U.S. Apple Growers Win Rare Antidumping Case in Mexico

On June 7, the Mexican Ministry of the Economy (“Economía”) issued the final determination in its antidumping investigation on imports of apples from the United States, terminating such investigation on the basis of the absence of a causal link between the investigated imports and injury to the domestic industry. This is the first time Economía has issued a negative determination on injury or causation in over five years. In terminating its investigation, Economía revoked provisional duties of up to 20.82% imposed in the preliminary determination issued on January 6.

U.S. apples have been a frequent target of antidumping action by Mexican producers, mostly located in the Northern State of Chihuahua. In fact, except for a few months in 2005, from September 1997 through March 2010, imports of apples from the United States were subject to antidumping measures. Regrettably, Mexican producers seem to have visualized antidumping protection as a means to remedy market gluts brought about by their own overproduction.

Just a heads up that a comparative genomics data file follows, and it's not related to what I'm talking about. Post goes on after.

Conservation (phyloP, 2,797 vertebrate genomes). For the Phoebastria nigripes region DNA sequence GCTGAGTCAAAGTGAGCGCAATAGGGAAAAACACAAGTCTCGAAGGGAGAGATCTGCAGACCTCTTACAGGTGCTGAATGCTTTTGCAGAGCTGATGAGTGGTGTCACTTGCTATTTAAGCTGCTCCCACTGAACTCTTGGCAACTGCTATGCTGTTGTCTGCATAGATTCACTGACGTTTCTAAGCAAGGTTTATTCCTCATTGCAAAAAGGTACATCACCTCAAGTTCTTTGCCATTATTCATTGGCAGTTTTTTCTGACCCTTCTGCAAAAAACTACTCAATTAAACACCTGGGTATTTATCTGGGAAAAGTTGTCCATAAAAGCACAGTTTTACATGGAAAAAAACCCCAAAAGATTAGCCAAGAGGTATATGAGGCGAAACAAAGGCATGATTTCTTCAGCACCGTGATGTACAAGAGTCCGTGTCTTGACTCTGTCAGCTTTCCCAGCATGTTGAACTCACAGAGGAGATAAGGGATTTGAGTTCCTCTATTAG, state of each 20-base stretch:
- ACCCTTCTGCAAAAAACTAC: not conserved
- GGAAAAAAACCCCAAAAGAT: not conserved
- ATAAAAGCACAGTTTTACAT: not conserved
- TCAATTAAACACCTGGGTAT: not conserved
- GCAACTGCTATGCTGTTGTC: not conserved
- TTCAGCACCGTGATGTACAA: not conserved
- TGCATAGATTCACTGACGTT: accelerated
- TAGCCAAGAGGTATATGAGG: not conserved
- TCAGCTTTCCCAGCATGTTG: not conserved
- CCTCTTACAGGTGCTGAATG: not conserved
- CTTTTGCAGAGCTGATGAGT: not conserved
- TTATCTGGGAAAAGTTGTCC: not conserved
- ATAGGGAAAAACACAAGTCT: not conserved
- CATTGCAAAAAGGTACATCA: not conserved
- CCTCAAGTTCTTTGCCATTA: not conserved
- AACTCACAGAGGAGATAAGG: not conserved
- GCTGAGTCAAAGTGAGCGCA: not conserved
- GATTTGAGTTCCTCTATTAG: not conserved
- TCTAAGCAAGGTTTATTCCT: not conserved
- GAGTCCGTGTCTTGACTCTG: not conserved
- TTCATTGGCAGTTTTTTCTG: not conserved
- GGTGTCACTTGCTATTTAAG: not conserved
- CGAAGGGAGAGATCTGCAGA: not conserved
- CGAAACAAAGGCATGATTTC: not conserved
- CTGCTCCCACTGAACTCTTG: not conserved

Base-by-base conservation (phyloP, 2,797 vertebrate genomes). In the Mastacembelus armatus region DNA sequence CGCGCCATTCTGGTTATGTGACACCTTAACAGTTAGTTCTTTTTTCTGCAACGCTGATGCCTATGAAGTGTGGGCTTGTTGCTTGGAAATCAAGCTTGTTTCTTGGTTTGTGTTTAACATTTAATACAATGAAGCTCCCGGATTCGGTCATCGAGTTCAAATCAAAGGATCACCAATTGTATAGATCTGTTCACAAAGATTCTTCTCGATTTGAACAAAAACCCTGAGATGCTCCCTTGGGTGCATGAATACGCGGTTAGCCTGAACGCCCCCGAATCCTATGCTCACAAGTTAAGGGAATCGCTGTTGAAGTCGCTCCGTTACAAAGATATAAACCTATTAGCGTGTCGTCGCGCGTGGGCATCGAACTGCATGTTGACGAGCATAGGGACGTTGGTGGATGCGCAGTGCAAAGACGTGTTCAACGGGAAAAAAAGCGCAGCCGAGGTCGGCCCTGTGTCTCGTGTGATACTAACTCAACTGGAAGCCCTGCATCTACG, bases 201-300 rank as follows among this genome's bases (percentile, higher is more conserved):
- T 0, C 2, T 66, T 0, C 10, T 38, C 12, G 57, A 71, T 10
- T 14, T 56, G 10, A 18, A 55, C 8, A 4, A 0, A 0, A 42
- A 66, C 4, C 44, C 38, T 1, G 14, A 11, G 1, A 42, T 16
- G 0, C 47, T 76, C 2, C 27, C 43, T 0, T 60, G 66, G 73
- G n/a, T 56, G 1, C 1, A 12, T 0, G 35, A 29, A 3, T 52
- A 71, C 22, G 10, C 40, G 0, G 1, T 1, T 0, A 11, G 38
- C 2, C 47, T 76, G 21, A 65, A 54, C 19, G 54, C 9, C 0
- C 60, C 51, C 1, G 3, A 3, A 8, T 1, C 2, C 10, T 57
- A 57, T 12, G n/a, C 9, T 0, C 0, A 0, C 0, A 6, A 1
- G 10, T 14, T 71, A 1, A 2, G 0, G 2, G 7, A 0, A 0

The facts pertaining to the terminated investigation bear this out. In 2013, the most recent year in the period of investigation for Economía’s determination of injury and causation, Mexico’s production reached record levels of 858,608 metric tons which was nearly twice as much as the historical average of 476,229 metric tons over the period 1980-2012. Although apples stored in controlled atmosphere can last at least a year, Mexican storage capacity in controlled atmosphere is limited to only 400,000 metric tons. Thus, in 2013 Mexican producers had to unload in the market close to half a million metric tons in the four months following the harvest before the fruit became unsaleable, and for such purposes they heavily discounted their prices. Imports from the United States were in no way connected to such price declines, because in the four months following Mexico’s harvest they were largely absent from the Mexican market on account of a quarantine imposed on phyto-sanitary grounds.

Importantly, the 1997 antidumping investigation was also based on a flooding of the market brought about by domestic overproduction. It is commendable that the Mexican authorities did not ignore this time around the realities of the market and rightly declined blaming imports from the United States for problems caused by the Mexican producers themselves. In their findings, the Mexican authorities emphasized that imports from the United States had been sold at prices substantially higher than the prices of domestic apples and, therefore, could not have displaced the latter by reasons of price.

Together with Mexican law firm Rubio Villegas, King & Spalding represented the industry association (National Fruit Exporters) and 13 individual respondents.